Dr. Hofrath

Published On: November 30, 2022

Grounding is a vital core concept. Trauma is housed in the body. Often individuals who experienced severe trauma appear to be present, however, more often than not they tend to be disassociated from their bodies, while their thoughts and emotions are somewhere else. Somatic therapy teaches us to ground ourselves in our body through the utilization of our five senses so we can truly be present in the moment and in our life.

Processing Feelings
The primary agenda of traumatized persons is to disconnect from their feelings. They become “phobic about their feelings,” developing extreme strategies to avoid their feelings. Somatic practices assist individuals in learning how to feel safe and comfortable with their feelings and teach them strategies to manage emotions such as sadness, and grieve the losses they experienced, due to previous trauma. Ultimately, somatic practices assist individuals in feeling their feelings on a deep level without being over triggered or over activated.

Attachment Ambivalence
Humans have a biological need for connection in relationships. For young children, life itself depends on these connections. When an individual is traumatized by physical, emotional, or sexual abuse, there is also a biological urge to recoil from the source of the injury. This contradiction in biological urges, to connect or to recoil, creates ambivalent feelings about attachment. The more that the individual’s real, or experienced survival depends on an abuser, the more dramatic the internal conflict.

Cognitive Distortions
Survivors of childhood trauma are prone to cognitive distortions. Their understandings of the world and people are based on their traumatic experiences a long time ago, but then they make them general rules instead of looking at each new situation and judging it for itself.
They become so used to thinking in certain ways that when something new comes along, they do not see the event or person for itself, but instead move into their automatic thought patterns. It is very hard to correct cognitive distortions because “they seem true.” In reality, they are at least partially distorted, if not entirely inaccurate. Cognitive distortions tend to “fan the flames” of survivors’ feelings, which then lead to more extreme behaviors. As survivors correct their cognitive distortions, the intensity of their feelings diminish, and behavior will become less extreme.

Calming Body Stress Response
Trauma survivors tend to carry a lot of stress in their bodies. This is because they react to negative triggers in the present as if the triggers are as threatening as the traumatic events of their childhoods. These physical changes induce a sense of urgency which escalates negative emotions and activates behavioral responses.
Therefore, it is imperative that survivors learn skills to interrupt their physical stress responses. Prayer, meditation, yoga, guided imagery, and exercise are a few of the techniques known to be effective. Just as the body can learn to respond to a negative trigger with a stress response, it can learn to respond to a negative trigger with a relaxation response.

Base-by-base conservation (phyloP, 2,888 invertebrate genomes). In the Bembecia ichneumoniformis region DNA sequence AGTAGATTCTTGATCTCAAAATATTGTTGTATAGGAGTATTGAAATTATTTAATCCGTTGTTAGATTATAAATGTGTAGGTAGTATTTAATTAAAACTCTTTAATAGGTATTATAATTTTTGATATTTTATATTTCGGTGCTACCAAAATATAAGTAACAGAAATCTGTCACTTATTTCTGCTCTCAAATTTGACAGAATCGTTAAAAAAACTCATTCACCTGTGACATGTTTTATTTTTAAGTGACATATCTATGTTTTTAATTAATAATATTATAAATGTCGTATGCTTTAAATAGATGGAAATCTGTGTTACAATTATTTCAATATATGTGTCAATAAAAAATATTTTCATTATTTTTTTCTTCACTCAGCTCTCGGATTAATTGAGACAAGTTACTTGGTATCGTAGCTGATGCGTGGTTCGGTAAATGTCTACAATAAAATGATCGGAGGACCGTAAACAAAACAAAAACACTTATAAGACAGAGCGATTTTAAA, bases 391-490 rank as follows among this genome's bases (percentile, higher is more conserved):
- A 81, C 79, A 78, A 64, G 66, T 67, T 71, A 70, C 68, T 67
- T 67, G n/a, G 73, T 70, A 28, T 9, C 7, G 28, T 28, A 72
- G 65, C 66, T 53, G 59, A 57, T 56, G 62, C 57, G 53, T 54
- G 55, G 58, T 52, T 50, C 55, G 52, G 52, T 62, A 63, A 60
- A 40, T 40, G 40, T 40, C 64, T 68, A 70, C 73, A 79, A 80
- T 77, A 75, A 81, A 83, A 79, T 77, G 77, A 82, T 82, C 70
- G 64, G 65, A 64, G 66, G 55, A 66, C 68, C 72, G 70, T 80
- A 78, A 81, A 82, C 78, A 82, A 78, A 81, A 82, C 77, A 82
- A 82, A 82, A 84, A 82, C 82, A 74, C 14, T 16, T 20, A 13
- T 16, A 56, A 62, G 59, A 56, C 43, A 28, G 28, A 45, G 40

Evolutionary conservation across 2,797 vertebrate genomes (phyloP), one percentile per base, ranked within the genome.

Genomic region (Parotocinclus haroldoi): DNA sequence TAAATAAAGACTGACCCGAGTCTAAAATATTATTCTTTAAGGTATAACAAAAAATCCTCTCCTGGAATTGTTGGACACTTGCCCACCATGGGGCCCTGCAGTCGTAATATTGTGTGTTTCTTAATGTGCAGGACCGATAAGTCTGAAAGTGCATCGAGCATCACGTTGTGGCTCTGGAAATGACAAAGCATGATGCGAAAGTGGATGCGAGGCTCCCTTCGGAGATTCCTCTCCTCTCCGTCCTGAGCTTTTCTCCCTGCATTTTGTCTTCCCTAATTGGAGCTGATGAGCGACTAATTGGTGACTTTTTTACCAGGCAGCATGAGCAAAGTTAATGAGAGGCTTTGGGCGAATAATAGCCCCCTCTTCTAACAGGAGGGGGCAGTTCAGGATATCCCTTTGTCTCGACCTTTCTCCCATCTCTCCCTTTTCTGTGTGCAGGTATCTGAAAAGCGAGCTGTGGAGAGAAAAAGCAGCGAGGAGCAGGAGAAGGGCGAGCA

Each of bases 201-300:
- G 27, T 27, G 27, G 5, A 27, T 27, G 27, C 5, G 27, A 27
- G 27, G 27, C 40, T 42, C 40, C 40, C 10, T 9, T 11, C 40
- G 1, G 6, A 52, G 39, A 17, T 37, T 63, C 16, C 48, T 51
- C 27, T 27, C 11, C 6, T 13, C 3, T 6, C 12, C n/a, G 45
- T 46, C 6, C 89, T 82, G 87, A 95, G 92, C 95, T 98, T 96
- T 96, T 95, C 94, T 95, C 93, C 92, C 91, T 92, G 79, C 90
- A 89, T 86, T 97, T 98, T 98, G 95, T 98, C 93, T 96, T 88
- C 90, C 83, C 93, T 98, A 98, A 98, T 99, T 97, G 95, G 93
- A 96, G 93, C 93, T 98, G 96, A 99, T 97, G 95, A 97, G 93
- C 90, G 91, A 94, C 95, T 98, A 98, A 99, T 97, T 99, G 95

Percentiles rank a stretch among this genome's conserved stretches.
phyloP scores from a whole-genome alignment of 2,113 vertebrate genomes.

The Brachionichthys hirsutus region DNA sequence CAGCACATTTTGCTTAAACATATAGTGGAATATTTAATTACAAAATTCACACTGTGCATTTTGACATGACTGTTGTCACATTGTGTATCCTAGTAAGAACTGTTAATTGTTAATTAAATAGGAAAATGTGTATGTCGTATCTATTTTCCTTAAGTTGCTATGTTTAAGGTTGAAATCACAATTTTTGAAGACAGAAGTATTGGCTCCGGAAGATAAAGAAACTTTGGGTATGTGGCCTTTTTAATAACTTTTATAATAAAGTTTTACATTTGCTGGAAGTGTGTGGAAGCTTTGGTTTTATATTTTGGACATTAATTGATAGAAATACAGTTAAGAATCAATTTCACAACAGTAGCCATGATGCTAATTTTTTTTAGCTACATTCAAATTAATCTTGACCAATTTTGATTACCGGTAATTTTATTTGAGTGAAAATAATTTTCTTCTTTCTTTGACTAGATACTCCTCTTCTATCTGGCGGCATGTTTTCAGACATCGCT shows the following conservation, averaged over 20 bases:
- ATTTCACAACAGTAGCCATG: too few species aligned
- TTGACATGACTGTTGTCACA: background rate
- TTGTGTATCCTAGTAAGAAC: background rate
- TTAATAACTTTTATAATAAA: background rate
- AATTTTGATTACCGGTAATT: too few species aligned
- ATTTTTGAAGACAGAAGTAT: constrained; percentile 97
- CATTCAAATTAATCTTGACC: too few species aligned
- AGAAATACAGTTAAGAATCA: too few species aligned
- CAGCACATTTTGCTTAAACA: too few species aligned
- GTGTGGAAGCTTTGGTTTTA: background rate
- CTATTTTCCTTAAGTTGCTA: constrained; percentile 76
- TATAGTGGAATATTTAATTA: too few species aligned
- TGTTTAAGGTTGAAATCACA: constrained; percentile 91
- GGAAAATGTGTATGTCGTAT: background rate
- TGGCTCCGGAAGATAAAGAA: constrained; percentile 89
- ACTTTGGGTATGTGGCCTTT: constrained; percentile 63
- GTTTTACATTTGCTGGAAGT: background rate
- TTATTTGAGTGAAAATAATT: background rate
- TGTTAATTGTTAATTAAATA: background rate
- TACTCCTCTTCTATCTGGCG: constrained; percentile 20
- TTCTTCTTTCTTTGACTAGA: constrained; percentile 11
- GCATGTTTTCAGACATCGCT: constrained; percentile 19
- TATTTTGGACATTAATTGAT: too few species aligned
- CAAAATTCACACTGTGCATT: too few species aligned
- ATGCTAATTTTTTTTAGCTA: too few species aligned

Locus of Control Shift
Children who have been physically, emotionally, or sexually abused, place the locus of control for the abuse with themselves. Often, an abuser promoted this mind set. Beyond that, this mindset helps the victim avoid feeling helpless, vulnerable, and powerless in the face of the abuse.
For victims, if the abuse is happening because “I am bad,” they can always hope that, if they change, the abuse will stop. In its original context this is a protective illusion. When that illusion is generalized across experiences, it keeps the victim locked in a cycle of bad feelings, self-abuse, and destructive relationships. A major focus of the Trauma Recovery Program is to contradict the locus of control shift, a step-by-step process which initially leaves survivors feeling exposed and vulnerable, but eventually leads to self-acceptance, grieving, and healing.

In this program forgiveness is not about forgiveness by God; it is about forgiveness by a person who has been deeply and personally injured or harmed. Forgiveness is a series of conscious thoughts and actions, an inner response, which includes letting go of a desire for vengeance or harm toward the offender and letting go of negative emotions such as resentment. Letting go creates a positive change in the injured person’s physical, mental, and emotional well-being. Forgiveness restores a sense of personal power and can lead to improved interpersonal relationships.

Forgiveness is often confused with other things. It does not require an apology or even contact with the person who caused the harm. It does not mean to forget the injury, to condone what happened, or even to tolerate injuries. Forgiveness does not require reconciliation with the offender, because that person may be dangerous, unavailable, or dead. The Trauma Recovery Program helps group members to understand the concept of forgiveness and support them as they take the first steps in a long and demanding process.

Grief is at the core of the feelings which trauma survivors try to avoid. The grief stage comes late in trauma recovery because survivors set up defenses against the deep pain they will experience during grieving. The content presented by survivors during the early stages of therapy focuses on the bad things that happened to them during the trauma. The content of the grief stage focuses on the good things that should have happened during their childhood but didn’t. As survivors mourn the childhood they didn’t have, the extravagant behaviors and defenses become quiet, and the benefits of recovery work begin to emerge externally as well as internally.

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